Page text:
But I don’t want to wallow for too long, because I know from experience that depression (the contagious kind that comes from living with a depressed person AND the seasonal kind that comes from my own body clock) is waiting to pounce. One way I’m planning to avoid prolonged wallowing and creeping depression is creating the diversion of a personal blog that I’ll debut once the two big moves are completed. If you’re interested, you’ll find it at http://momgoeson.wordpress.com/ For now it’s just a placeholder, giving me something to look forward to that’s fresh and new.

Here’s to all the first and lasts in our lives…
-Amy

Counting Down

Obviously I’m not the first mom to experience life with an “empty nest.” I’m not even the first mom living with a depressed husband who has to deal with empty nest syndrome. But I”m pretty sure the existence of depression in our household is going to make this new chapter that’s looming even more difficult.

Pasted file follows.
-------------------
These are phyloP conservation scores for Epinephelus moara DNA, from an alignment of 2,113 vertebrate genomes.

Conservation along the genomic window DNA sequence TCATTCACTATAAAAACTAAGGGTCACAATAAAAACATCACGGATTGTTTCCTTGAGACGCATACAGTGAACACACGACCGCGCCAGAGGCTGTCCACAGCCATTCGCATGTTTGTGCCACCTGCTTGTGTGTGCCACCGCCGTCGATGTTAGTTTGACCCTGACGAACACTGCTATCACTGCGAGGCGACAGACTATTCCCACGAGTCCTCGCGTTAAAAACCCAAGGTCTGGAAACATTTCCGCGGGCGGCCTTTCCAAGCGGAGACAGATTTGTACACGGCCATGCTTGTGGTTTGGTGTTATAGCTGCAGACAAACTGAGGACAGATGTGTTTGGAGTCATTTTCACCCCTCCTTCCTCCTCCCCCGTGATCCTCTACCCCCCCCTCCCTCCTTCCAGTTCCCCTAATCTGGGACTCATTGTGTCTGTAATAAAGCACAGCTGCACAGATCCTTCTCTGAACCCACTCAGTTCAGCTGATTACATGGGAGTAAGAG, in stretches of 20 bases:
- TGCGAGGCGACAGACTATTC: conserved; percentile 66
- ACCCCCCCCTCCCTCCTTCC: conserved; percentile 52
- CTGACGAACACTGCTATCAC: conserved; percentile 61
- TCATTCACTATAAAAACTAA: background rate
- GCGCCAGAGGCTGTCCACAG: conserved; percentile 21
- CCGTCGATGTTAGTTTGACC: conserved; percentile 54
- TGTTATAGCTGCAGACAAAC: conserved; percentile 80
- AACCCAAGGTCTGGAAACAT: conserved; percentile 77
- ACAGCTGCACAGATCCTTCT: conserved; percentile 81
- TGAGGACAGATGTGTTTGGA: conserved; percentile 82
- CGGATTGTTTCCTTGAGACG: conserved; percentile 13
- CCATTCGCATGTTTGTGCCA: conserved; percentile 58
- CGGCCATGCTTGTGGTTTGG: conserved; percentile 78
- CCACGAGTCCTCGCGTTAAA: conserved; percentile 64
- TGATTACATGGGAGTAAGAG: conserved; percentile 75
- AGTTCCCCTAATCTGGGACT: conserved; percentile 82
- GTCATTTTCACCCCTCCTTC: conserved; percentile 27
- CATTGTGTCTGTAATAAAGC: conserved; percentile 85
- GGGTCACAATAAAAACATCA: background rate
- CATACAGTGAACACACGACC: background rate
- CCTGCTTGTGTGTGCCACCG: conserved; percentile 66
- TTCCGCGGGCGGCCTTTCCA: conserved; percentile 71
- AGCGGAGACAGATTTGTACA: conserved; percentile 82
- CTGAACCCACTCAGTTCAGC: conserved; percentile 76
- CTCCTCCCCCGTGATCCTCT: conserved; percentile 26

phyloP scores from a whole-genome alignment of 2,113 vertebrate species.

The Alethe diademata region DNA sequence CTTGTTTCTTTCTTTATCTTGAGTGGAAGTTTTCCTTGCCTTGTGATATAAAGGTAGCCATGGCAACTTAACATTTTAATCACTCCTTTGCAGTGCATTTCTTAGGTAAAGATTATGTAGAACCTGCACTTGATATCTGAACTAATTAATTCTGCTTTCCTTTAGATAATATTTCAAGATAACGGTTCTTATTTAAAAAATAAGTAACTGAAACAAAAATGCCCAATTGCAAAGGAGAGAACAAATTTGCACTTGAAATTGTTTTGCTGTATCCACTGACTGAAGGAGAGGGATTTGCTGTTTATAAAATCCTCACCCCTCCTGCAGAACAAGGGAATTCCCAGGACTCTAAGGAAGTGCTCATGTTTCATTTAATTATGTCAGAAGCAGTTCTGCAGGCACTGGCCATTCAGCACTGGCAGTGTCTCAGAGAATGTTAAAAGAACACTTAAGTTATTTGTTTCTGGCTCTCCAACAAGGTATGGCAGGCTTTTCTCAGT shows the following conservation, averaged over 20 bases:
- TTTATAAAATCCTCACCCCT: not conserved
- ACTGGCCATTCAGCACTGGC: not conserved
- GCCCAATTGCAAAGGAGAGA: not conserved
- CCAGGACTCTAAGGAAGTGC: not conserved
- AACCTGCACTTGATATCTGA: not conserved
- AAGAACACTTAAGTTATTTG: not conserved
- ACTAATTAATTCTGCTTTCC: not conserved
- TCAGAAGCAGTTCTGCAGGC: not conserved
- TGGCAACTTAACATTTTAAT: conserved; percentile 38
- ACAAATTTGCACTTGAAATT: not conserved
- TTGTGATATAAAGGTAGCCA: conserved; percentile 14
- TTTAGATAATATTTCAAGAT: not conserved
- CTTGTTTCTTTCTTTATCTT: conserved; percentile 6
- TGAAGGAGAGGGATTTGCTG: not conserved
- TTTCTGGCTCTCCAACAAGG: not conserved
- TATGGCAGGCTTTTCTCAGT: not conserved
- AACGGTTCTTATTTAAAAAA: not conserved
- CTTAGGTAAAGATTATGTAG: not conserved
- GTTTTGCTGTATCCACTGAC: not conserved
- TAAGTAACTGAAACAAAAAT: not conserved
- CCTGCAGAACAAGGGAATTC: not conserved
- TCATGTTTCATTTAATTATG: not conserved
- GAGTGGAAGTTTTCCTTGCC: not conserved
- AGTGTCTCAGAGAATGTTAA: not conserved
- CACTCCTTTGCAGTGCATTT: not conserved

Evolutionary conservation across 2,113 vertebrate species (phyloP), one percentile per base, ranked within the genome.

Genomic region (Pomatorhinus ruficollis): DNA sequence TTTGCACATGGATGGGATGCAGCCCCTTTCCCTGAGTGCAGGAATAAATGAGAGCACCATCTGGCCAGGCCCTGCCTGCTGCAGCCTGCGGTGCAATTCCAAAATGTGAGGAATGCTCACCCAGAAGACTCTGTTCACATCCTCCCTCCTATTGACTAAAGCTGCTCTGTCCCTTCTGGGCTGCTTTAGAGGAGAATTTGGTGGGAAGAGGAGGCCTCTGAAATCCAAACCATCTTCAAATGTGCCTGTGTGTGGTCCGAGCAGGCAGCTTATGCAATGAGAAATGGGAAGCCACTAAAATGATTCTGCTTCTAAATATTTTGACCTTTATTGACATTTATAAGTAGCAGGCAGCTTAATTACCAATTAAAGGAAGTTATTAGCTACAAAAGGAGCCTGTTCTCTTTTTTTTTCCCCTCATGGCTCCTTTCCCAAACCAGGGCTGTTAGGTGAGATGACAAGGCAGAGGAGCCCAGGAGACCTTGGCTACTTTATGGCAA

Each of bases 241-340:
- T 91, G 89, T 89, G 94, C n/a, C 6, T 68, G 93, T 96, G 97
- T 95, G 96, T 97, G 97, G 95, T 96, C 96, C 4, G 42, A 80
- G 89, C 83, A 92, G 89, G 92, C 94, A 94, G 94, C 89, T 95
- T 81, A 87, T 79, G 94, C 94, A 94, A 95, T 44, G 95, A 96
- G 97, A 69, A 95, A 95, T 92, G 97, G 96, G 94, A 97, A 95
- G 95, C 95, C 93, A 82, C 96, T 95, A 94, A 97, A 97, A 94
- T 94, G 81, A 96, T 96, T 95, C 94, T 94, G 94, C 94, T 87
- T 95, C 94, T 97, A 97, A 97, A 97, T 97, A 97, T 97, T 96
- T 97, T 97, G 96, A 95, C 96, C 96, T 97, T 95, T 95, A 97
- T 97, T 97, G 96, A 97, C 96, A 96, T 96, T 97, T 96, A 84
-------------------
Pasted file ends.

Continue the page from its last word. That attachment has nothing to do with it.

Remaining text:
There will be, of course, the same kinds of things all empty nest-ers have to learn to deal with. Fewer people to share those inside family jokes with. Considerably fewer school events on our calendar (and yes, I really will miss those). No more impromptu viola, piano, and voice concerts in the living room. Silence from our son’s bedroom, instead of the latest Vlog Brothers video or Pentatonix track.

All this stuff is pretty typical. But throw depression into the mix, and I suspect things may head downhill pretty fast.

image credit to rakstagemom.wordpress.com

image credit to rakstagemom.wordpress.com